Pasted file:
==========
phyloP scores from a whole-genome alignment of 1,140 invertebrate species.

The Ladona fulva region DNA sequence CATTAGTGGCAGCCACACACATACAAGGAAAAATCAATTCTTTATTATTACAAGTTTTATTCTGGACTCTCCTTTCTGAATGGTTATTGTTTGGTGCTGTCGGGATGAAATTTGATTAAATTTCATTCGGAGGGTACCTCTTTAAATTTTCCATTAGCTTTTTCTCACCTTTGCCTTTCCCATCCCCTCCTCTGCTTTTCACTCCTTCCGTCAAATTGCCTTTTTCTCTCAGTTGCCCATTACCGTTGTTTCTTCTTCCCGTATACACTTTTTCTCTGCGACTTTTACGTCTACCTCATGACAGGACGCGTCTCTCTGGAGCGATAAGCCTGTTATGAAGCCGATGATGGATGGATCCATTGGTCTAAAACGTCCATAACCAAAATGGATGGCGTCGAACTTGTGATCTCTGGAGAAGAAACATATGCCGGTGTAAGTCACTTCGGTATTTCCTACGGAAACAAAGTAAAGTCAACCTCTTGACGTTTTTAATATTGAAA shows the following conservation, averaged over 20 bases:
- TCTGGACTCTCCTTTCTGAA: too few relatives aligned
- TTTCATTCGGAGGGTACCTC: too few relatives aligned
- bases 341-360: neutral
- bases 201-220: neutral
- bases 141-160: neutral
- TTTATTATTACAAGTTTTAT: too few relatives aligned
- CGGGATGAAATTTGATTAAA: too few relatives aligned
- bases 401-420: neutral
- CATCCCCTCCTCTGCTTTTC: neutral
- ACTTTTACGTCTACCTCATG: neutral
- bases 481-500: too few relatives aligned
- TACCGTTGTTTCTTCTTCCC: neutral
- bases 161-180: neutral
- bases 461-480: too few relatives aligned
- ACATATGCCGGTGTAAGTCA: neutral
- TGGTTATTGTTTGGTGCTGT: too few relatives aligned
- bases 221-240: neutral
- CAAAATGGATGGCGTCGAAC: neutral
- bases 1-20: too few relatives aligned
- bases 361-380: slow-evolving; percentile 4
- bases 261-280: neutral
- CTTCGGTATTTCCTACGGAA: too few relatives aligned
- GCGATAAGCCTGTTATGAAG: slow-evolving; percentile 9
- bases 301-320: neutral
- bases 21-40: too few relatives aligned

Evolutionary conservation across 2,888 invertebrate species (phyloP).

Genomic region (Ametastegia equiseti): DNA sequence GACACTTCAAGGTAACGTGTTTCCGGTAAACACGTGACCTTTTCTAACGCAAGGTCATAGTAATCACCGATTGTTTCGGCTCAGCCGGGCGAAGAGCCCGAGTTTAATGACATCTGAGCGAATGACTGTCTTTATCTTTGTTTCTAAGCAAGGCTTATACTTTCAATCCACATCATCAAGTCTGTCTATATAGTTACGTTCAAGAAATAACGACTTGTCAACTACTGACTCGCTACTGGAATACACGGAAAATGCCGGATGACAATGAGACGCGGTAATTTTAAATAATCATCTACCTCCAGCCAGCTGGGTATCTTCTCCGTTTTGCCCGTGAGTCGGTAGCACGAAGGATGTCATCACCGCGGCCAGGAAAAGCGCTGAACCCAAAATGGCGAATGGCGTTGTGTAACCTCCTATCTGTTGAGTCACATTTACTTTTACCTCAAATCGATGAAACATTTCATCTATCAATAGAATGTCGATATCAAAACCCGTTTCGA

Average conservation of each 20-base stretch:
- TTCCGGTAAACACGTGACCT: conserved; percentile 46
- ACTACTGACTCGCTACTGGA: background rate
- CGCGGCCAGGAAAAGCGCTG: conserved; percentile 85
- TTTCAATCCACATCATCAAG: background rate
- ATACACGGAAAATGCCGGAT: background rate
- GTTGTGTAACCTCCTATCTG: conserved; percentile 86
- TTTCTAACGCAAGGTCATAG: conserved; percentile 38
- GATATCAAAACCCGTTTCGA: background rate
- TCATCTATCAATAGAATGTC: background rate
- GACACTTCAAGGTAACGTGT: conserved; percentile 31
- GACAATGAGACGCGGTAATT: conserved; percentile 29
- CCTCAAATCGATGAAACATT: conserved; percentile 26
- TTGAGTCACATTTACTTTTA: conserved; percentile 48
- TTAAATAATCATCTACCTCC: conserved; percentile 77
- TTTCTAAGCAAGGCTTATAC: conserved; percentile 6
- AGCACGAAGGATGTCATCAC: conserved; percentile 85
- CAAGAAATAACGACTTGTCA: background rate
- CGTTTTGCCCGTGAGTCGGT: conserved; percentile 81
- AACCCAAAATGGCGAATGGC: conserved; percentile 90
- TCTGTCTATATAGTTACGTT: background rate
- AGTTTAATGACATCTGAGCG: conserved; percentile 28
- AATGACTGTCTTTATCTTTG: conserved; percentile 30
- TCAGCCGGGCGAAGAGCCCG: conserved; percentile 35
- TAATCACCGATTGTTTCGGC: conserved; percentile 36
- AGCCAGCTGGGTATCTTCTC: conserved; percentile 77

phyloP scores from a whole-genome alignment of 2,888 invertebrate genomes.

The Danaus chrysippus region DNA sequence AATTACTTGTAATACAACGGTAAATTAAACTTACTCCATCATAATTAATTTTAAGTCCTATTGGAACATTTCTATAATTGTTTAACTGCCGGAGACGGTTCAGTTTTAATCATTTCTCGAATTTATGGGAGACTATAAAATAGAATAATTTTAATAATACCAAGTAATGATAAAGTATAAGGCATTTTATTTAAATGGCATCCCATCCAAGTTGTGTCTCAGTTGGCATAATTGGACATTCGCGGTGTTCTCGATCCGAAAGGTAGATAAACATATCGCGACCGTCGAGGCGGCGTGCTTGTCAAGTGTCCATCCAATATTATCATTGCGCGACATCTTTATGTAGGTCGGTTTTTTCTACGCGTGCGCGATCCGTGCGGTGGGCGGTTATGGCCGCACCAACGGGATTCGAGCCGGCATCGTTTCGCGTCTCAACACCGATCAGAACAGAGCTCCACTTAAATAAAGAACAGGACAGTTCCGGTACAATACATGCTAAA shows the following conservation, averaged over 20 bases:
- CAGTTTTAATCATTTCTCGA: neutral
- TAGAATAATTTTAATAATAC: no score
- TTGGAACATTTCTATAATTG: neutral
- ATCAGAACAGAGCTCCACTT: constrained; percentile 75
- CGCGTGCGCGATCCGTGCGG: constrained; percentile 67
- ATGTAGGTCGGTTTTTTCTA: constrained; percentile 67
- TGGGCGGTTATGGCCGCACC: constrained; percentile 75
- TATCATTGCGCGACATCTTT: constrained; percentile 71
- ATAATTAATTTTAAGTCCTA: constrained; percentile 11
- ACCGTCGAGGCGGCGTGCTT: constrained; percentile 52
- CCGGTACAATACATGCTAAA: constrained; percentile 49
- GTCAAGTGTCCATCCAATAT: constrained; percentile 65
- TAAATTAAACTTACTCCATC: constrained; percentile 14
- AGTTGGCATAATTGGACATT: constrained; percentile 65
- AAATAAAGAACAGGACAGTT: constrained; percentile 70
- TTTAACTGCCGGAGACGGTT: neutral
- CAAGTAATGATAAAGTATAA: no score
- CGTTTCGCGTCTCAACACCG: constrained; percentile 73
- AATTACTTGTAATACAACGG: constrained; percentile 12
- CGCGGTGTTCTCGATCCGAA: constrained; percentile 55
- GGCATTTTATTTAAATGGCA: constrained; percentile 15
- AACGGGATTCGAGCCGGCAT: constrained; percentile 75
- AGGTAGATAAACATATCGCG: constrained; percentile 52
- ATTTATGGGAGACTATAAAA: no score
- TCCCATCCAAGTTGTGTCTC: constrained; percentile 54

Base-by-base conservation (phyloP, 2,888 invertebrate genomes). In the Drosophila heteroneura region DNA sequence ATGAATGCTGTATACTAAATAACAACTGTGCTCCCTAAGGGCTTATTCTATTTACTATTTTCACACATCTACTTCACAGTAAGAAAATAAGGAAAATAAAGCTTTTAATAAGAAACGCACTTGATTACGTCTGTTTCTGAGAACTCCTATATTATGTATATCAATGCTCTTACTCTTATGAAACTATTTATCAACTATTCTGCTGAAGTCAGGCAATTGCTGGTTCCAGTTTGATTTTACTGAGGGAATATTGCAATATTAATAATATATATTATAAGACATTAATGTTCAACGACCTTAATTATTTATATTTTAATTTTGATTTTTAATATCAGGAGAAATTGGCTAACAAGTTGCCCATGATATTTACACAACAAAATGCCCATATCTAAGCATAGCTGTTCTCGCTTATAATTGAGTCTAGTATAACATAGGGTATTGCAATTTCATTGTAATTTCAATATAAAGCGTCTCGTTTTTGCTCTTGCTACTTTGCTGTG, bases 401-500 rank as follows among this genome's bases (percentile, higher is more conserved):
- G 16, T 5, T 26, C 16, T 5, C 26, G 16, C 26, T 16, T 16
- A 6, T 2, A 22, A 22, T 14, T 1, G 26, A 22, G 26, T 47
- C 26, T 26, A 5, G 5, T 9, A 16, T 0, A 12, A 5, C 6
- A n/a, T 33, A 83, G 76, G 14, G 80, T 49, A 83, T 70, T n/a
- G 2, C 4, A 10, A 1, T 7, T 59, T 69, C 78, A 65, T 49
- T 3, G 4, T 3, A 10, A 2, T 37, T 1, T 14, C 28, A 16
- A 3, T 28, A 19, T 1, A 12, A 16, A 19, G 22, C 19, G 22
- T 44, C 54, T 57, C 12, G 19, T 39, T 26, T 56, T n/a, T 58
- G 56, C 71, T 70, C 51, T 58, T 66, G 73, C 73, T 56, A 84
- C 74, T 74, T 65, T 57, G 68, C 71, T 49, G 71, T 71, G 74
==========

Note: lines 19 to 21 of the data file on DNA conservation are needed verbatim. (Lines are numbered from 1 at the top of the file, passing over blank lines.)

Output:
- bases 221-240: neutral
- CAAAATGGATGGCGTCGAAC: neutral
- bases 1-20: too few relatives aligned